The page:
Join a class of unlikely Ohioans who take cooking lessons at Lyle and Heidi Troyer’s Amish farm. A woman engaged to marry, an expectant mother estranged from her family, a widowed mom seeking to simplify, a Vietnam vet who camps on the Troyer’s farm, and an Amish widower make up the mismatched lot of students. But Heidi’s cooking lessons soon turn to life lessons as they each share the challenges they are facing. Is this what God had in mind when Heidi got the idea for cooking classes?
Trying to figure out what I want to say about this book is hard. Within the first little bit I felt like Ron was a toad and Lyle was a push over. I was almost immediately annoyed with both of them. However, both played a pivotal role in building a wonderful feel good story. Let’s talk about my initial impressions of the rest of the cast, as well. Kendra, while her situation wasn’t in any way fair felt like a whiner, Loretta left me feeling wishy washy, Eli interested me, and Charlene seemed so at odds with her security with her career and hobbies while being so annoyingly insecure about her relationship. Of course they were so much more than that but that’s were I started with them. I was hoping they would do a lot of growing and changing and for the most part I was rewarded.
There are two things that draw me into a story and keep me engaged. Characters and the the actual story. If I can’t bond with the characters and feel like I know them (I don’t have to like them!) that hurts how I feel about the story. If I can’t bond with the story-line then it’s hard to really care what happens or how it turns out. The way this book was set up showing the different characters in their real lives, not just at cooking class grabbed my attention and made me invested in the story. I cared who these people were and wanted to know more about who they were, why they were there, and how it came to pass. I actually hope to see these characters again in future books since I really don’t feel like their stories are told. They just aren’t finished you know? There has to be more. The drawback, for me, however was that I don’t feel like I had a chance to truly bond with the characters. The characters were truly well developed and I came to like them all, I even changed my mind about a few, but there just wasn’t enough time with each of them. Giving them more time would have been a mini-series but I feel like the small glimpse weren’t quite enough. I lost some of that bond that makes me truly care about a character.
At the end of the day I still feel like Lyle is a push over, but not in a bad way. I feel like what Kendra’s family did was completely unacceptable but she’s still a bit whinny. Charlene redeemed herself a little bit at the end but I’m not sure I will ever grasp the change of heart her future mother-in-law had and feel like it left a gaping opening that wasn’t closed. Eli and Loretta’s story I saw coming from a mile away but it was OK because it just made sense. Ron, oh Ron. Ron redeemed himself, sorta, but I felt like it was just too easy. Lacking that ability to really delve into the characters left me with so many unanswered questions about Ron and feel like his revelation was too easy. He was too easy to explain it when I’m sure it was one of the hardest things he has even done. He was too easy to be off the hook. I’m happy for him and honestly, the man needs something too easy in his life.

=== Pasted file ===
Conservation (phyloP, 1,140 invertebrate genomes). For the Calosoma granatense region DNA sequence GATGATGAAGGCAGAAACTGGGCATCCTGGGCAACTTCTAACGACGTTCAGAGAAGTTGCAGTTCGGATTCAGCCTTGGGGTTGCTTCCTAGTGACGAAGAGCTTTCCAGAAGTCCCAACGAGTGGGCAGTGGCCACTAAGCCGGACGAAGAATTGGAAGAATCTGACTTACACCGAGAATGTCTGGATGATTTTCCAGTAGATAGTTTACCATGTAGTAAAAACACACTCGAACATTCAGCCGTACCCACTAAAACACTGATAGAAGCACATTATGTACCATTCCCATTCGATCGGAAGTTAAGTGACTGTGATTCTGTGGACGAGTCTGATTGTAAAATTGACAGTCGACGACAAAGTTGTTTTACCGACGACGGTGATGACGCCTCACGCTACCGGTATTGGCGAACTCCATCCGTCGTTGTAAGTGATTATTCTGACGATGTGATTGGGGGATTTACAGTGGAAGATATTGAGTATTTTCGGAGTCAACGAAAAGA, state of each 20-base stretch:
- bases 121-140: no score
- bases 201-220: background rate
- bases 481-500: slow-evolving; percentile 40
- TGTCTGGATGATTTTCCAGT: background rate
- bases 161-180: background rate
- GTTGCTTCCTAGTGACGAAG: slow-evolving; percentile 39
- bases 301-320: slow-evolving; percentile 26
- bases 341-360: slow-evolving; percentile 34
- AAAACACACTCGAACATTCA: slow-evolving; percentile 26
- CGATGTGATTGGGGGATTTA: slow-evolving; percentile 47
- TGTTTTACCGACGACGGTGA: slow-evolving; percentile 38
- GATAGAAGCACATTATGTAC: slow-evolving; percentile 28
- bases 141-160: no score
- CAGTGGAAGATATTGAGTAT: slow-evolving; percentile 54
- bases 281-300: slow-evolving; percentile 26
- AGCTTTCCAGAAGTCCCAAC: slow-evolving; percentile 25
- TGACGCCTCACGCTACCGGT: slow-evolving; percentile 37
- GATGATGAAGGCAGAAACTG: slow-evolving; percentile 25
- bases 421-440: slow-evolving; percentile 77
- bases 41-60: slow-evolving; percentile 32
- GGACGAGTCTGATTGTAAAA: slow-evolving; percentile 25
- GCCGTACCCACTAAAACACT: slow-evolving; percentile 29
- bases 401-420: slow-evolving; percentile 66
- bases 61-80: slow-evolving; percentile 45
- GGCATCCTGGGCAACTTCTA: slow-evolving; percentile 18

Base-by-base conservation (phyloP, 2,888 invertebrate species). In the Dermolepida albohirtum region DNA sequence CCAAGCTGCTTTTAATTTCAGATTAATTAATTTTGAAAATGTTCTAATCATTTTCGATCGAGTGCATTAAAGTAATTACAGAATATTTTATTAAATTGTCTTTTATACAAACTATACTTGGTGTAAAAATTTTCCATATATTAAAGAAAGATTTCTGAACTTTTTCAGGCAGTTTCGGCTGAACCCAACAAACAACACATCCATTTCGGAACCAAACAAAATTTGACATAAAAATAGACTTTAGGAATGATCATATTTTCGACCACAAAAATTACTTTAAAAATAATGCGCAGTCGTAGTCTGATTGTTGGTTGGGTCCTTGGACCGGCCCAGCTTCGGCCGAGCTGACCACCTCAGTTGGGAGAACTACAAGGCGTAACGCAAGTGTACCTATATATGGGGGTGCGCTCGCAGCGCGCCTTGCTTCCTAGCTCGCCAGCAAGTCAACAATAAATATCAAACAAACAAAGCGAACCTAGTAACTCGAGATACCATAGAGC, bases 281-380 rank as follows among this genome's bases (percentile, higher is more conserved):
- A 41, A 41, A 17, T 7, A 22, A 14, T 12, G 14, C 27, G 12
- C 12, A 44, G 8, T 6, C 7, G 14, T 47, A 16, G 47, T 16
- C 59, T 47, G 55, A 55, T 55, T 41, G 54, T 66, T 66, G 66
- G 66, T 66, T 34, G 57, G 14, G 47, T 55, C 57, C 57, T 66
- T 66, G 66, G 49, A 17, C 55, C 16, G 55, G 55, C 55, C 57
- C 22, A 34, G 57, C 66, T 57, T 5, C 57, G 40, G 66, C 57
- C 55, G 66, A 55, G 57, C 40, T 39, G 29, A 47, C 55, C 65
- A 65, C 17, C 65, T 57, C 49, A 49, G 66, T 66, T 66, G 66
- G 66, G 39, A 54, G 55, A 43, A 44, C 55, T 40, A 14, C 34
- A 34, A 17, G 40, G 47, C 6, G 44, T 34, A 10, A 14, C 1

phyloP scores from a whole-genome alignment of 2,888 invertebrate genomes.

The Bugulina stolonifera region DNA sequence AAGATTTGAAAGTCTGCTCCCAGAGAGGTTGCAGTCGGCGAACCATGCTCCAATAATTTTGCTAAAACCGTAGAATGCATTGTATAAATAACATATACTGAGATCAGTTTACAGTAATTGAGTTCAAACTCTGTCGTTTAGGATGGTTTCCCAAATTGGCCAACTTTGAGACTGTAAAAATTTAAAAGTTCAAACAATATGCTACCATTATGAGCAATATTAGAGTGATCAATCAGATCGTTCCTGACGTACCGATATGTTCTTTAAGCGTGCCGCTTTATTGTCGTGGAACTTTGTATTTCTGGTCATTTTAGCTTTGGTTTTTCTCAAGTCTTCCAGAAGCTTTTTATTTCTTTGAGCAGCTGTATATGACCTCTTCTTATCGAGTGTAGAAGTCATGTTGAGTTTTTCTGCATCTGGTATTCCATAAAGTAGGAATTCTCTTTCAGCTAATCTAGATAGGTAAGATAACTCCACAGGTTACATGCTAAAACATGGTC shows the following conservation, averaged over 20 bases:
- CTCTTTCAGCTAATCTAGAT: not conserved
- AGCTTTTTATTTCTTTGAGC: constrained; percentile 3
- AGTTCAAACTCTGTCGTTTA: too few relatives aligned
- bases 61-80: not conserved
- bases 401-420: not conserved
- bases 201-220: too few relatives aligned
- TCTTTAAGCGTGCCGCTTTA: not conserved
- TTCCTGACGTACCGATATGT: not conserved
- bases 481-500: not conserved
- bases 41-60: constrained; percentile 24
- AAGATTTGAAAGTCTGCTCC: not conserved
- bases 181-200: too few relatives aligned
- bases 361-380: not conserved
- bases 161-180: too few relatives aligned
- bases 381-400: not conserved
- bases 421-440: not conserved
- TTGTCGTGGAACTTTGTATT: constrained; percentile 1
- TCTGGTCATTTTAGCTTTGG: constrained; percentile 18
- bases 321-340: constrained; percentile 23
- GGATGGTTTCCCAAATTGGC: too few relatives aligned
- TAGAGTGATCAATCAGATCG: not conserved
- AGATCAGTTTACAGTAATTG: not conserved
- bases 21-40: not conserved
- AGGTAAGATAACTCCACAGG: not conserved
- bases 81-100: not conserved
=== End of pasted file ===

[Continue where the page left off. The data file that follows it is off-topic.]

This book started slow and I was frustrated for about the first part of the book. But as the characters started to grow for me the book came to life. I am so glad that I was provided a complimentary copy of this book by NetGalley. I was not compensated for this review and all thoughts and opinions expressed are my own. I was not required to write a positive review. And I truly cannot wait to read the next book in the series!
About Wanda E. Brunstetter
Wanda E. Brunstetter is an award-winning, New York Times best-selling author of Amish and historical fiction. She’s also written Amish cookbooks, Amish-themed devotionals, and several children’s books with Amish characters.
Wanda E. Brunstetter writes about the Amish because they live a simple life, which she feels we all need in this day and age.
Wanda and her husband Richard, who grew up in a Mennonite church, have Amish friends in several Amish communities.
Besides writing books, Wanda’s a professional ventriloquist. In her spare time she photography, gardening, knitting, looking for shells and agates on the beach, and spending time with her family.
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